Coming back to the US has been our worst travel experience to date. But…. it still sure beats going to work.
Lessons learned flying from Lima, Peru to Seattle, WA via Toronto.
1. When entering Peru, check your tourist visa’s days. On entry we were told we had 90 days, but it was really 30 and scribbled illegibly in our passports. Fine assessed for visa overstay on leaving, $275 payable only in US $ and in cash. Total scam.
2. Flying to the US through Toronto, you now go through US Customs and Immigration in Toronto – before your flight into the US. This means lots of added time, you won’t make a tight connection… took us 2 hours to go from deplaning, though customs and immigration, back through security, and finally to the gate for the flight to Seattle…we had to hustle to make it just at the scheduled boarding time – so much for dinner. It ended up being a couple hours or so delayed, but with no announced departure time, we couldn’t leave the gate to go back to the restaurants.
3. Flying to the US through a connecting flight, you have to go through security again (not new), but they don’t allow duty-free liquor through that secondary security check. So don’t buy duty-free liquor coming to the US if you have a connection. The US is the only country to have this policy, per the security guy in Toronto. They do allow an option to check it in baggage, but you’ll have to put in in your carry-on, check it and hope it doesn’t break – our bottle of Pisco from Peru didn’t break – small miracles.
4. Embraer 190 is the plane that Air Canada flies between Toronto and SEA, has only 1 bathroom for 86 people in cattle class on a 5 hour flight… and it’s in the galley. Neither passengers nor flight attendants like this arrangement.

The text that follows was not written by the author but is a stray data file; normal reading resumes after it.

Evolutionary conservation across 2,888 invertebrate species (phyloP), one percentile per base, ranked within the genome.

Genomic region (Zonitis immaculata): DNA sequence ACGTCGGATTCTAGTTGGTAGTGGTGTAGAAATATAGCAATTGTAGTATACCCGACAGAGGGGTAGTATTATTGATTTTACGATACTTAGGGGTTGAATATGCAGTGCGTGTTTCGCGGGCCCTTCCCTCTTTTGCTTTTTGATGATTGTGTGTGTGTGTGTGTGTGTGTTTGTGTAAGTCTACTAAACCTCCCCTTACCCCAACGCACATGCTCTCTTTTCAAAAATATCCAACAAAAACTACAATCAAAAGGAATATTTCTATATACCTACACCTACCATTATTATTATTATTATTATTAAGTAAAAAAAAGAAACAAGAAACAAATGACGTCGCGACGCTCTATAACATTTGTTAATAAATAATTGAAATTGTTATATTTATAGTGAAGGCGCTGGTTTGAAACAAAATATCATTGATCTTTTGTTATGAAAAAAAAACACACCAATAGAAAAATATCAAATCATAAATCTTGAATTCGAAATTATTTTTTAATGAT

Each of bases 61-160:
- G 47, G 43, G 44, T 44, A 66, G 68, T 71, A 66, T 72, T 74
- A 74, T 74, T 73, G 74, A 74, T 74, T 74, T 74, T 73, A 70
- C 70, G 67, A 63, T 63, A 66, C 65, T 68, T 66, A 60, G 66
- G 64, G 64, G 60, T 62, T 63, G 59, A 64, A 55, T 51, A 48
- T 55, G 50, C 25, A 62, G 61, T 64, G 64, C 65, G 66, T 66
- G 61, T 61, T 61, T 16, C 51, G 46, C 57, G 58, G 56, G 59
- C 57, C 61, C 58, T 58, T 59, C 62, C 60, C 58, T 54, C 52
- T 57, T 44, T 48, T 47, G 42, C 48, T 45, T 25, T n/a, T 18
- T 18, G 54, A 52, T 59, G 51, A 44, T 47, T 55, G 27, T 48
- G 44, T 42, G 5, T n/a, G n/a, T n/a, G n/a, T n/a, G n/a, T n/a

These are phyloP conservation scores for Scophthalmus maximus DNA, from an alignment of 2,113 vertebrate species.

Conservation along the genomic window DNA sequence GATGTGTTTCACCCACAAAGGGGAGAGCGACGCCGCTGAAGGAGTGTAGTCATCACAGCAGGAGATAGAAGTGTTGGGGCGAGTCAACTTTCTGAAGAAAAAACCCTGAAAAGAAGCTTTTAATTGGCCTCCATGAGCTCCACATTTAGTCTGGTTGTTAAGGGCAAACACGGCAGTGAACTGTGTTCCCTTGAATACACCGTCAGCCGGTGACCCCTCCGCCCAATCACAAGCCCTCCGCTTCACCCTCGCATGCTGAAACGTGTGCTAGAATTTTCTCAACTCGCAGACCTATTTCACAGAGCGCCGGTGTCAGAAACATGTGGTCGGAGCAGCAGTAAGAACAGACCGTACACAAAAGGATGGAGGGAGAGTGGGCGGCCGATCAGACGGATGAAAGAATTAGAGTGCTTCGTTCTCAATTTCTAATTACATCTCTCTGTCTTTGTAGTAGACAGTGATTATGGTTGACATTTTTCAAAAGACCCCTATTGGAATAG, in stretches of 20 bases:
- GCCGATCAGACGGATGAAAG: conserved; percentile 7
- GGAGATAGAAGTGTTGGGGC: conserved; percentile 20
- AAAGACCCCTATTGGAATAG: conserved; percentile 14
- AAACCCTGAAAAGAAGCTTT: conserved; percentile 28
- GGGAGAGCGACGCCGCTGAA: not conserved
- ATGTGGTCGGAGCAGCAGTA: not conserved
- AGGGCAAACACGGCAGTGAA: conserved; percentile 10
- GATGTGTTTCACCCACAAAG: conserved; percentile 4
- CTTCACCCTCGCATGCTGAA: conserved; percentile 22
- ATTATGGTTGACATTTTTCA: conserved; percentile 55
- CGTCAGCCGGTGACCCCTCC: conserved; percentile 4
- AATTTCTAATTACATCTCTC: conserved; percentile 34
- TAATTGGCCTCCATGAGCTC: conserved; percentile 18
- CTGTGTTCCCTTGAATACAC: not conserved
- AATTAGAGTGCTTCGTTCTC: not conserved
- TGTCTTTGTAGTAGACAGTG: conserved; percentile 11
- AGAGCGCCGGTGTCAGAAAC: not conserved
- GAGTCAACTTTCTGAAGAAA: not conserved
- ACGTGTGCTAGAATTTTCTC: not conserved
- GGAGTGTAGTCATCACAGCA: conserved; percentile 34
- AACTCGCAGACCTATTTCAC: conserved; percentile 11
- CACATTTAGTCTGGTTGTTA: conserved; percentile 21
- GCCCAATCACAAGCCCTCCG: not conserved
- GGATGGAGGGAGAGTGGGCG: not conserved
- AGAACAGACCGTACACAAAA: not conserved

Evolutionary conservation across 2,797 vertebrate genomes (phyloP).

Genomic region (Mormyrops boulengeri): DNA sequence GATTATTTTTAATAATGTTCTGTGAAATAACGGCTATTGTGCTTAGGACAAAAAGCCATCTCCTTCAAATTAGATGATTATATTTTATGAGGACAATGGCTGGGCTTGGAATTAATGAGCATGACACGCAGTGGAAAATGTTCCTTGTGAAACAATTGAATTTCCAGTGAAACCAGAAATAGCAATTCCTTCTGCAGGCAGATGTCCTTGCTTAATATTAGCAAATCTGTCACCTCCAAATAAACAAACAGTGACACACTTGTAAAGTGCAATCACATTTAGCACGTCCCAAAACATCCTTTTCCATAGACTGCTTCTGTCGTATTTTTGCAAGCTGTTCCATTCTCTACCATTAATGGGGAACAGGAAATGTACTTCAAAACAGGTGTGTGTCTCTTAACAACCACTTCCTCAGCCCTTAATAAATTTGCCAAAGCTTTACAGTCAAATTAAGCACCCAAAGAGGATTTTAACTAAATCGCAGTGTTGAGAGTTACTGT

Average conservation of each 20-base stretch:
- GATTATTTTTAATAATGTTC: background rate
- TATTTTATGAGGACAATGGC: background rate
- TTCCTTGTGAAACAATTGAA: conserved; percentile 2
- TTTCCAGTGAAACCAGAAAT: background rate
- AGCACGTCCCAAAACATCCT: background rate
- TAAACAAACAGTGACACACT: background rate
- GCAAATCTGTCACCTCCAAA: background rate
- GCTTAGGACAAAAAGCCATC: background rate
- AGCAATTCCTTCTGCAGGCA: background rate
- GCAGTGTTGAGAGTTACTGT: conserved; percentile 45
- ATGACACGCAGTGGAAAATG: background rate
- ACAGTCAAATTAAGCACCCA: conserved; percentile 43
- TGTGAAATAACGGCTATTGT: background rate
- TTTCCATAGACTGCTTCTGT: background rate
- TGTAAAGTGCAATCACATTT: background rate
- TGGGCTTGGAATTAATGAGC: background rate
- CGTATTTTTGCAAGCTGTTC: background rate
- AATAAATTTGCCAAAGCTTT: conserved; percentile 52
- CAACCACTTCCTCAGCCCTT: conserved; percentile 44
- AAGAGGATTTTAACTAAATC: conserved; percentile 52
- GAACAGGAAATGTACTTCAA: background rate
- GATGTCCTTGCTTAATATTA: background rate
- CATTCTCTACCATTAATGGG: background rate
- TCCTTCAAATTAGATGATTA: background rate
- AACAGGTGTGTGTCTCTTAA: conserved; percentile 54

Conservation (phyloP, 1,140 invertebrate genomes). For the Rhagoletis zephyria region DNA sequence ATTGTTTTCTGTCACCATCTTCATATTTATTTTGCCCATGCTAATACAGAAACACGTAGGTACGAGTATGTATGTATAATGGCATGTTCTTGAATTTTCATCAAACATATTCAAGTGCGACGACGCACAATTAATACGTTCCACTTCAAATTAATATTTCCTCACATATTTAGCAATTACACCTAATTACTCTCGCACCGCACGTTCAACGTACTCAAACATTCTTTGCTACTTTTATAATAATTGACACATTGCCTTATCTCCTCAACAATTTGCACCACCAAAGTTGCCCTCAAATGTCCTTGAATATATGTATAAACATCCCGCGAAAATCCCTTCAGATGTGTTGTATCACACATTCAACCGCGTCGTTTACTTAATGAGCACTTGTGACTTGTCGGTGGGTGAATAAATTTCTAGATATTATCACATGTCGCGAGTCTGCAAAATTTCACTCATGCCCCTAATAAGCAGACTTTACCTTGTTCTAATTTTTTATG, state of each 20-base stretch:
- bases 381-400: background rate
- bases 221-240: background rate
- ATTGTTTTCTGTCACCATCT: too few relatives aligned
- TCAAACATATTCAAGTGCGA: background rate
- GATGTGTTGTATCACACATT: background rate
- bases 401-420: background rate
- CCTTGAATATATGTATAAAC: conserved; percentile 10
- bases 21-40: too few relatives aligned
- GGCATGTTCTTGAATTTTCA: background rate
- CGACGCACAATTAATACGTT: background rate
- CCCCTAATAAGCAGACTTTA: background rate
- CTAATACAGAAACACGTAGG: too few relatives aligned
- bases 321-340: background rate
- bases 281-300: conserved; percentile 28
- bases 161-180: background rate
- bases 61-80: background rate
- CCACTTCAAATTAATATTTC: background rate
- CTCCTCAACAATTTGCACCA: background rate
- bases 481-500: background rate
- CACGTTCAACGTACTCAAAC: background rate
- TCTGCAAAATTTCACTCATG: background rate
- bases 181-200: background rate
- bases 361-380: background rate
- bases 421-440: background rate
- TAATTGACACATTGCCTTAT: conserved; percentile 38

5. Air Canada considers Canada part of USA. They call it a “trans-border” flight, not an international flight, which means no free food, wine, nor beer.
I think we may have gotten a bit spoiled travelling outside of US, with kids – or perhaps it was The Mayor’s, our youngest son’s, big smile and wave (which is how he got his nickname in the first-place). We were always escorted to the priority lines for immigration, security, and boarding – no matter the airline, no matter the country. Extremely helpful flight attendants, and always a free beer or wine during the flight…
Like I said, even after a tough day… traveling sure beats sitting in an office, but I still don’t see why North American airliners can’t be a little more customer service oriented…
- Best Airlines for Families – US News, notice none of these are based in North America
- Which airlines are the Best and worst for families? – Reader poll of US airlines.
- Momaboard’s Best and Worst Airlines for Family Travel – Reader stories about their experiences.